Republished from the Jefferson City News Tribune
COLUMBIA, Mo. — With Mississippi’s 31-17 defeat of Mississippi State on Saturday, Missouri’s opponent in the Southeastern Conference Championship Game was decided: The Tigers will play Alabama on Saturday in Atlanta.
Missouri surprised many by winning the SEC East outright for the second straight year, clinched Friday with a 21-14 defeat of Arkansas. Many doubted the Tigers could compete in their new conference when Missouri left the Big 12 for the SEC in 2012. And things got off to a rough start for the Tigers, who won just two conference games that year.
But fast-forward two years, and Missouri has reached the SEC Championship Game more times than six other SEC schools with its two appearances. Let’s take a look at how Missouri’s two SEC East champs compare.
How they got in — Neither the 2013 nor 2014 Missouri teams had the benefit of wiggle room while closing out a division title. In 2013, Missouri won four straight conference games to close out the regular season and fend off South Carolina. This year, the Tigers finished on a roll as well, winning six straight to hold off Georgia.
The titles were also clinched in similar fashion.
Both years, Missouri secured a division title in a Thanksgiving-weekend home game against an SEC West opponent — Texas A&M in 2013 and Arkansas in 2014. Both games were decided by a touchdown, and both winning scores came on fourth-quarter runs by tailbacks — Henry Josey last year and Marcus Murphy on Friday. Both years, Missouri followed the touchdown runs with defensive stops, the Tigers ran out the clock, and the Missouri faithful rushed the field to celebrate.
In each season, the Tigers lost just one SEC game — against the teams they ultimately denied division titles.
Bullish bookends — Last year it was Michael Sam and Kony Ealy. This year it has been Shane Ray and Markus Golden. Both teams’ defenses were motored by impressive defensive ends. Sam racked up 10.5 sacks in the regular season, and his sack in the Cotton Bowl tied a Missouri record with 11.5. Ealy racked up 8.0 sacks in 2013 (5.0 in the regular season), and the two combined for 27 tackles for loss in the regular season and 33 total. Sam won SEC defensive player of the year, and he and Ealy were selected by St. Louis and Carolina, respectively, in the 2014 NFL Draft.
Ray and Golden have usurped them this year. Ray has already broken the Missouri sack record with 13.5 sacks, and Golden has chipped in 8.5 of his own — despite missing a game and being held up physically for a stretch of games with a hamstring injury. The two have combined for 36.5 tackles for loss in the regular season. Ray is projected to be a first-rounder in the upcoming NFL Draft, though the junior has yet to say whether he will forgo his final year at Missouri. Golden, a senior, has a good shot to be drafted as well.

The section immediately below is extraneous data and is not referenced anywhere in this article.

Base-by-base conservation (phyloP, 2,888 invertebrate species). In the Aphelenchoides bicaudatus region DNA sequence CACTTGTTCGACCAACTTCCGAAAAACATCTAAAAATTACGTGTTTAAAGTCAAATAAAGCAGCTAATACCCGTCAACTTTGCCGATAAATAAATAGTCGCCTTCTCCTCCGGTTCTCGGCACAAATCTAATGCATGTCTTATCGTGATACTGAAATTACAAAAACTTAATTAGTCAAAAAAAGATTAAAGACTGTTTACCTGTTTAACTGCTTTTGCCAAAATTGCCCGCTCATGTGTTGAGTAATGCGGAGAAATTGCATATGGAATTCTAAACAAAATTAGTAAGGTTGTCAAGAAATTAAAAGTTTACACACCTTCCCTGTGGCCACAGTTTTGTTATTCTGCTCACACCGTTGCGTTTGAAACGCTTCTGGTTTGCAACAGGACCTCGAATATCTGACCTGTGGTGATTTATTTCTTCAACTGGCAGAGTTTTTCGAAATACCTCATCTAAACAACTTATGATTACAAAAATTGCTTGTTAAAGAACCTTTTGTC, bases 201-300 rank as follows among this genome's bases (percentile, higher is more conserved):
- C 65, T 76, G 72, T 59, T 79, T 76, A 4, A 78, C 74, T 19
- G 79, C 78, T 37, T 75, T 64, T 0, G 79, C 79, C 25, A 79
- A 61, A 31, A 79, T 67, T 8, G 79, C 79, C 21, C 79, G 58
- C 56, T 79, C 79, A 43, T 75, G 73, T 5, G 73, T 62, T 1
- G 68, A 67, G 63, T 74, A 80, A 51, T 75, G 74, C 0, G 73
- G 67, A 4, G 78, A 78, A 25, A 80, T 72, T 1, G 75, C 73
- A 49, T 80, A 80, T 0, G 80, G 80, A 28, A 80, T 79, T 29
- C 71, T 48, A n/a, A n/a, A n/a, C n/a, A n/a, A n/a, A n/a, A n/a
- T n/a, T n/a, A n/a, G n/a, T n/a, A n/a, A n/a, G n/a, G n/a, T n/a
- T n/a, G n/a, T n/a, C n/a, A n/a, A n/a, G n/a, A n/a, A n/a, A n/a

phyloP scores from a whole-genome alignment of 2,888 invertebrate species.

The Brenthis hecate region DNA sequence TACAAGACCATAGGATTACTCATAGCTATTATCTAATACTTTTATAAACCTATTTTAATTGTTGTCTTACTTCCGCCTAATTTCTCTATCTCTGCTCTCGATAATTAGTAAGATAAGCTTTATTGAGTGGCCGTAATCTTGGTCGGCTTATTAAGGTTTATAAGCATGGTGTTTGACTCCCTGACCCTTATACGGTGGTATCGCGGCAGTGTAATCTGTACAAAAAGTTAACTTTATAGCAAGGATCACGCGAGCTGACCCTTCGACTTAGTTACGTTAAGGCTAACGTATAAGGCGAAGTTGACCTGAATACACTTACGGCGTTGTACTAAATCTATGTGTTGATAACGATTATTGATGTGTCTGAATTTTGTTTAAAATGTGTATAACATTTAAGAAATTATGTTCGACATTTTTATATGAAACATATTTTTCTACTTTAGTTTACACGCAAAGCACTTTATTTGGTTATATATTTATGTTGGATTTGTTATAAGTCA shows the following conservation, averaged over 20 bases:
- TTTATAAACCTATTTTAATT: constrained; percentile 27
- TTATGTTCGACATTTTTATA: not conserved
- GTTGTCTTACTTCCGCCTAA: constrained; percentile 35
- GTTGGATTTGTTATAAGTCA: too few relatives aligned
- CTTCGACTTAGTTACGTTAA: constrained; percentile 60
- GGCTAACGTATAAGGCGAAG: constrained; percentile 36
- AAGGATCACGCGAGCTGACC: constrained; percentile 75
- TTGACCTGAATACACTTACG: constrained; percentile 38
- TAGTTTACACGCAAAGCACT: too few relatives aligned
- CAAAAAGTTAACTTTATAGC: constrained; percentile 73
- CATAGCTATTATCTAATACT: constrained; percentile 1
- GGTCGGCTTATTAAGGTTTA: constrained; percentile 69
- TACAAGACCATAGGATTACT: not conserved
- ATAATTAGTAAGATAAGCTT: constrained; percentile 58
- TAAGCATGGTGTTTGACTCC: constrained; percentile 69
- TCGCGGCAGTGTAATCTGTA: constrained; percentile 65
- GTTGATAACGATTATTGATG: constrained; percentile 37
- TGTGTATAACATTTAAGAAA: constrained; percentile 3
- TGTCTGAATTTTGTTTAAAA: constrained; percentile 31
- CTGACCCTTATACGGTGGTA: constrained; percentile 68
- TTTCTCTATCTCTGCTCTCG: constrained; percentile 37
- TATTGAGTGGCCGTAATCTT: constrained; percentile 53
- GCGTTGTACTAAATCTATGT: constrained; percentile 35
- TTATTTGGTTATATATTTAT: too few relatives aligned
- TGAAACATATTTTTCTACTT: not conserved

How they win — The 2014 Missouri offense has relied heavily on the run at the end of the year, tallying at least 40 rushing attempts in each of its past four games for an average of 214.6 yards. The 2013 team knew how to run, too, leading the SEC East with an average of 237.9 yards per game on the ground.
But that team also had a steady passing attack that featured physical receivers like L’Damian Washington, Dorial Green-Beckham and Marcus Lucas. The 2013 squad averaged 252.9 passing yards per game and more than two touchdowns through the air.
Those numbers are down this year, though quarterback Maty Mauk has steadily improved throughout conference play. The Tigers struggled with offensive outputs of 119 total yards against Florida and 147 against Georgia. Missouri’s offensive lowpoint in 2013? A mere 375 yards against Georgia.
The 2014 Tigers have had to rely on defense to rack up conference wins. Missouri’s seven conference wins have come by an average of 10.3 points this year, and only one was a blowout (a 42-13 defeat of Florida). Last season the Tigers’ average SEC win came by 19.6 points, including wins of 31 and 28 points.
Resumes — This year’s Missouri team has faced criticism for playing a weak schedule. The Tigers don’t have a single SEC win against a team with a winning conference record this year. But that’s not a huge drop from last season, when the Tigers only had one such win — although, the 2013 team did have six wins against ranked teams and two against teams that ended the season in the top 25. The current team has just two wins against teams that were ranked at the time and none against currently ranked squads.
But the differences between Missouri’s 2014 and ‘13 schedules aren’t exactly vast. Missouri’s 2014 opponents have an overall record of 77-66 (.538 win percentage). In 2013, the Tigers’ opponents had a 77-67 record in the regular season. Missouri’s SEC opponents were 23-41 in conference in 2014 and 27-37 in 2013.
The big difference is what Missouri did what that schedule. Margins of victory notwithstanding, the Tigers’ two losses this season are much uglier. The first came at home against an Indiana team that won just one game in Big Ten play. The second was a 34-0 shellacking by Georgia — also in Columbia — that gave the Bulldogs their first-ever road shutout of a ranked opponent. In 2013, the Tigers’ only loss came to South Carolina, which finished the season ranked fourth, in a triple-overtime defeat.
The Indiana loss is the one that should sting most for Missouri. Had the 2014 Tigers glided unharmed through non-conference play, Missouri would be in the midst of College Football Playoff discussions right now. Instead, the Tigers will most likely be on the outside looking in at the inaugural playoff, even with a potential defeat of No. 1 Alabama.
Still, the 2014 Tigers have a chance to do something a Missouri football team hasn’t done since 1969: Win a conference championship.